Peter Hain faced an organised backlash from Government loyalists yesterday over his call for the rich to pay higher taxes.
A group of junior ministers from constituencies previously held by the Tories have orchestrated a series of messages from MPs to Downing Street and the Whips' office, demanding more discipline from cabinet ministers.
The quartet of ministers - Ruth Kelly, Jacqui Smith, Melanie Johnson and Chris Leslie - all represent constituencies taken from the Tories in the 1997 landslide and fear that loose talk about higher taxes could cost them their seats.
The Leader of the Commons was forced into an embarrassing climbdown after he had released part of a speech he was proposing to make, which would have called for a new top rate of tax for the highest earners.
Mr Hain claimed that his words had been cleared with Downing Street before he showed them to the Daily Mirror and read them out on the Today programme.
This has been flatly denied by government spokesmen, who say that Alastair Campbell first learned what the cabinet minister planned to say when he heard it on the radio. The Chancellor Gordon Brown was also furious that he was not forewarned. The passage was removed on Tony Blair's instructions when Mr Hain delivered the speech in Cardiff on Friday.
The idea of opening a debate on income tax appears to have been hatched by Mr Hain alone, without encouragement from any of his government colleagues. One fellow cabinet minister said: "It's classic Peter - as ever trying to position himself and, I'm afraid, putting narrow personal interests above those of the Government.
"He has managed to do what no Cabinet minister should do - antagonise both Blair and Brown. Normally it's one or the other and you can just about survive, but when it's both - uh, oh!"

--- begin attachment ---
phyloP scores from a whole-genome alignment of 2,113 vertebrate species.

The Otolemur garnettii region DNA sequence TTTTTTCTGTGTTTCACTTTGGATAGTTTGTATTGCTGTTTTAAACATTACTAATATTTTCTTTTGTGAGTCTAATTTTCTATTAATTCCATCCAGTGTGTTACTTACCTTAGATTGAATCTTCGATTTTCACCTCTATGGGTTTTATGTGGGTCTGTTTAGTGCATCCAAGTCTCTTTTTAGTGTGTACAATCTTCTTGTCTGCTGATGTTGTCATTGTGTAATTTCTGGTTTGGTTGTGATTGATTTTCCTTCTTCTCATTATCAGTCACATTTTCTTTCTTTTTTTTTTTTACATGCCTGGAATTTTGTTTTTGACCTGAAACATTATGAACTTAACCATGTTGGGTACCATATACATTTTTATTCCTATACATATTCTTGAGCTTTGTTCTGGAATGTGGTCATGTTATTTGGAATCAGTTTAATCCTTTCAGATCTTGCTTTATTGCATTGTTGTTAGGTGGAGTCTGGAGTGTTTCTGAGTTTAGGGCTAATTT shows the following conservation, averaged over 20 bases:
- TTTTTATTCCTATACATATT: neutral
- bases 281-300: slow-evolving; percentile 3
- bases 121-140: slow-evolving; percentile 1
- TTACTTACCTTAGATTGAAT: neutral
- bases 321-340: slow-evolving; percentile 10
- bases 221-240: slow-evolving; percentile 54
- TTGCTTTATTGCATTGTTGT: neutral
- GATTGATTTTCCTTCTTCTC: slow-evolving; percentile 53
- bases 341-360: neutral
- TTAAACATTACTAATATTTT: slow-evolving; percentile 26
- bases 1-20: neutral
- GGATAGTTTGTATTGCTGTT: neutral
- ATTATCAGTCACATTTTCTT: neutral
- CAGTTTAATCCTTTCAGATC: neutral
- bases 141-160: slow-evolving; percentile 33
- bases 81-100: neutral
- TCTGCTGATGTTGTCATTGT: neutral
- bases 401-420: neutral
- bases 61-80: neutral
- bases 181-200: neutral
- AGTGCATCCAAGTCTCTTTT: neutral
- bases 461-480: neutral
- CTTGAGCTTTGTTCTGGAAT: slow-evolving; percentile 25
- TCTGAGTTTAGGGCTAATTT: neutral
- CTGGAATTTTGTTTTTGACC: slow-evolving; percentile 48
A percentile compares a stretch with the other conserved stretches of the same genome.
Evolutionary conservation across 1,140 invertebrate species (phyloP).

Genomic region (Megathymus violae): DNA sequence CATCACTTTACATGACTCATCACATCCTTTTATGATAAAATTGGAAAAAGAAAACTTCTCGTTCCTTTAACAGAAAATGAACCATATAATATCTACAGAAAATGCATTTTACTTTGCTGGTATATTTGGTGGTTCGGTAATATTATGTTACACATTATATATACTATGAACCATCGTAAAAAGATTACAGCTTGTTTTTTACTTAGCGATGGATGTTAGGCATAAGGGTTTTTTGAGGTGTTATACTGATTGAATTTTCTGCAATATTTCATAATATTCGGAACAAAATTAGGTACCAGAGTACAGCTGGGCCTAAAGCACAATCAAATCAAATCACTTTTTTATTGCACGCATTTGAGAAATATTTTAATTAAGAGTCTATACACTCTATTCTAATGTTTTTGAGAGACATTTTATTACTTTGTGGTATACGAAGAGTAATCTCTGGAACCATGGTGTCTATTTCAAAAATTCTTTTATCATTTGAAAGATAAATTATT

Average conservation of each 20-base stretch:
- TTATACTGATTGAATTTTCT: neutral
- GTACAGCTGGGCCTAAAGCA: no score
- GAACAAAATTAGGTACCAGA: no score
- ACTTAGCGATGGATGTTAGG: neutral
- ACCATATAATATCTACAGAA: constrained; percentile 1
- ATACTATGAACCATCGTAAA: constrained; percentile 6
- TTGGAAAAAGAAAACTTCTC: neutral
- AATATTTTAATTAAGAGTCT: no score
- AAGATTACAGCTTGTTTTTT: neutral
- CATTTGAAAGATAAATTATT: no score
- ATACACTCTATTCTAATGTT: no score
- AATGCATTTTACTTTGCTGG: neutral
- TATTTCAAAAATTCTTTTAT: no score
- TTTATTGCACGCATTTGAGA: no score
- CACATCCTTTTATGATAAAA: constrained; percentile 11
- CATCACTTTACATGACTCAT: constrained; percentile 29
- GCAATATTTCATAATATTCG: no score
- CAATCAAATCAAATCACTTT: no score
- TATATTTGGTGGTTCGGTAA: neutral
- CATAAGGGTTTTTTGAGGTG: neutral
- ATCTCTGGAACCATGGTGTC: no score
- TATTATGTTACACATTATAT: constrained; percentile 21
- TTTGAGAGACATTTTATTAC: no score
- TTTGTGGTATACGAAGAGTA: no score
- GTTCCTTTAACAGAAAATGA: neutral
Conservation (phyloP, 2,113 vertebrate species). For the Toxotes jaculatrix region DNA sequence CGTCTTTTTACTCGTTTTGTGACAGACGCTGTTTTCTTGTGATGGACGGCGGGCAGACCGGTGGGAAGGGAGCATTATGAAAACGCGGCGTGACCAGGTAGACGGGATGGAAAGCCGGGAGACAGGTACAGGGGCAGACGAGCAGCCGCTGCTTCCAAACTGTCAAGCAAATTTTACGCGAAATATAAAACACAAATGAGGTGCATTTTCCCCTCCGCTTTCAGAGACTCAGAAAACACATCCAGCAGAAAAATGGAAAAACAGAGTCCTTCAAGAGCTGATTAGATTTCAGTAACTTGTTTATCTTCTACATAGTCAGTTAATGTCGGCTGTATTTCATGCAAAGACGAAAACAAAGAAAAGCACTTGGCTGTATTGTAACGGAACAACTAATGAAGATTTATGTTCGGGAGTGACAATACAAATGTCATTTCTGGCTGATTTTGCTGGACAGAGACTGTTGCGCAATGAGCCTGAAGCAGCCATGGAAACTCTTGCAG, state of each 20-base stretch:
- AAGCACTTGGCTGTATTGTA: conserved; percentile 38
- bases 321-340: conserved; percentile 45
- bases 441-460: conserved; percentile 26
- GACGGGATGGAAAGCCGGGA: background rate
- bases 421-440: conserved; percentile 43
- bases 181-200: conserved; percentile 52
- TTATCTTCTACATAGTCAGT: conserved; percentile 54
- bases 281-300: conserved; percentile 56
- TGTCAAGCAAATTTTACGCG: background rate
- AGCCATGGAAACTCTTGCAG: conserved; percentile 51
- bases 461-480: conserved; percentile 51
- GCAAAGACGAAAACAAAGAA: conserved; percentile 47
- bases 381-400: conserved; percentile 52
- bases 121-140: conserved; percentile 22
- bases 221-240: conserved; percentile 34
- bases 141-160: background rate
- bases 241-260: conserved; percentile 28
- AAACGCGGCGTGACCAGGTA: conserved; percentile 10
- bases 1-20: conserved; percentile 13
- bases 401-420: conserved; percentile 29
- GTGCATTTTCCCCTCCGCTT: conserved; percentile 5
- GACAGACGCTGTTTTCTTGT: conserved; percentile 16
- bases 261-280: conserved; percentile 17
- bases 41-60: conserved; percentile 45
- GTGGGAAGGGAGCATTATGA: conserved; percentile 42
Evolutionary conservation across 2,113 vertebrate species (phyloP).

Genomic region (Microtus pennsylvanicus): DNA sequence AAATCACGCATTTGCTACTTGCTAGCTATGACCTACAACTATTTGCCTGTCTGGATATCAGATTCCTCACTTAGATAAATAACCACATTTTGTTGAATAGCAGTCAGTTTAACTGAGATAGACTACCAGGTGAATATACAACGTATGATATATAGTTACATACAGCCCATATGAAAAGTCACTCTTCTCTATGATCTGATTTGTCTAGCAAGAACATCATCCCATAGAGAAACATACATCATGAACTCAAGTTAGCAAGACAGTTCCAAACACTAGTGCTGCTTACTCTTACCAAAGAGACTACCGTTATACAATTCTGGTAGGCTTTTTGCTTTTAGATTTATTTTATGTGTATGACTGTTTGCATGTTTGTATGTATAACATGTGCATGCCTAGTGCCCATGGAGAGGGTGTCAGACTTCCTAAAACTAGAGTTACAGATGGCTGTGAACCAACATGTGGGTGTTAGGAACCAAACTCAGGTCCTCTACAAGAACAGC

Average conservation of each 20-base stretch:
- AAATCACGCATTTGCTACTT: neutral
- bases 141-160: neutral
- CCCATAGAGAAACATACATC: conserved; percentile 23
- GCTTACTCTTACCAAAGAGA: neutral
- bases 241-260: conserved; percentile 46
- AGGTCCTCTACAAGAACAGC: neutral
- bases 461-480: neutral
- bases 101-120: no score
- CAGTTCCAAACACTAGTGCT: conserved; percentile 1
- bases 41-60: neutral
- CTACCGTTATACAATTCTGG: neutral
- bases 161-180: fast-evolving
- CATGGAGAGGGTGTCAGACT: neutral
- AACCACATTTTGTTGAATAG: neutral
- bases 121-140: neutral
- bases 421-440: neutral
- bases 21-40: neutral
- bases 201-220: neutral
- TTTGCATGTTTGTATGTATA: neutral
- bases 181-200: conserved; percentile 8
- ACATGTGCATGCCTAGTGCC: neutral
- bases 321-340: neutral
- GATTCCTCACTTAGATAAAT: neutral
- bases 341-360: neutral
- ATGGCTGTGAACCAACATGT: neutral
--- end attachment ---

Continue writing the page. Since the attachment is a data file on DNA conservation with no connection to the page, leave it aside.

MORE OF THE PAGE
Others defended Mr Hain's right to raise the issue. Robin Cook, the former Foreign Secretary warned that excessively tight discipline could do the Government "immense damage".
He added: "I think Peter Hain is an immense asset to the Cabinet precisely because he's thinking for himself and saying things which may be original and difficult.
"I happen not to agree with him on the top rate of income tax, but I think people should be allowed to murmur in public when they have got private thoughts about it," he told BBC Radio 4's Any Questions? programme.
Another former cabinet minister, Stephen Byers, condemned Mr Hain's talk of higher tax rates as "electorally dangerous" but supported the idea that the tax burden should be shifted to relieve people on middle incomes.
In an interview for GMTV's Sunday programme, he suggested that the first line of attack should be 100,000 wealthy foreign nationals who live in the UK but pay no tax here - some of whom have been generous donors to the Labour Party.
"We should say that the present burden of tax is about right and then we can have a debate within those parameters," Mr Byers said.Reuse content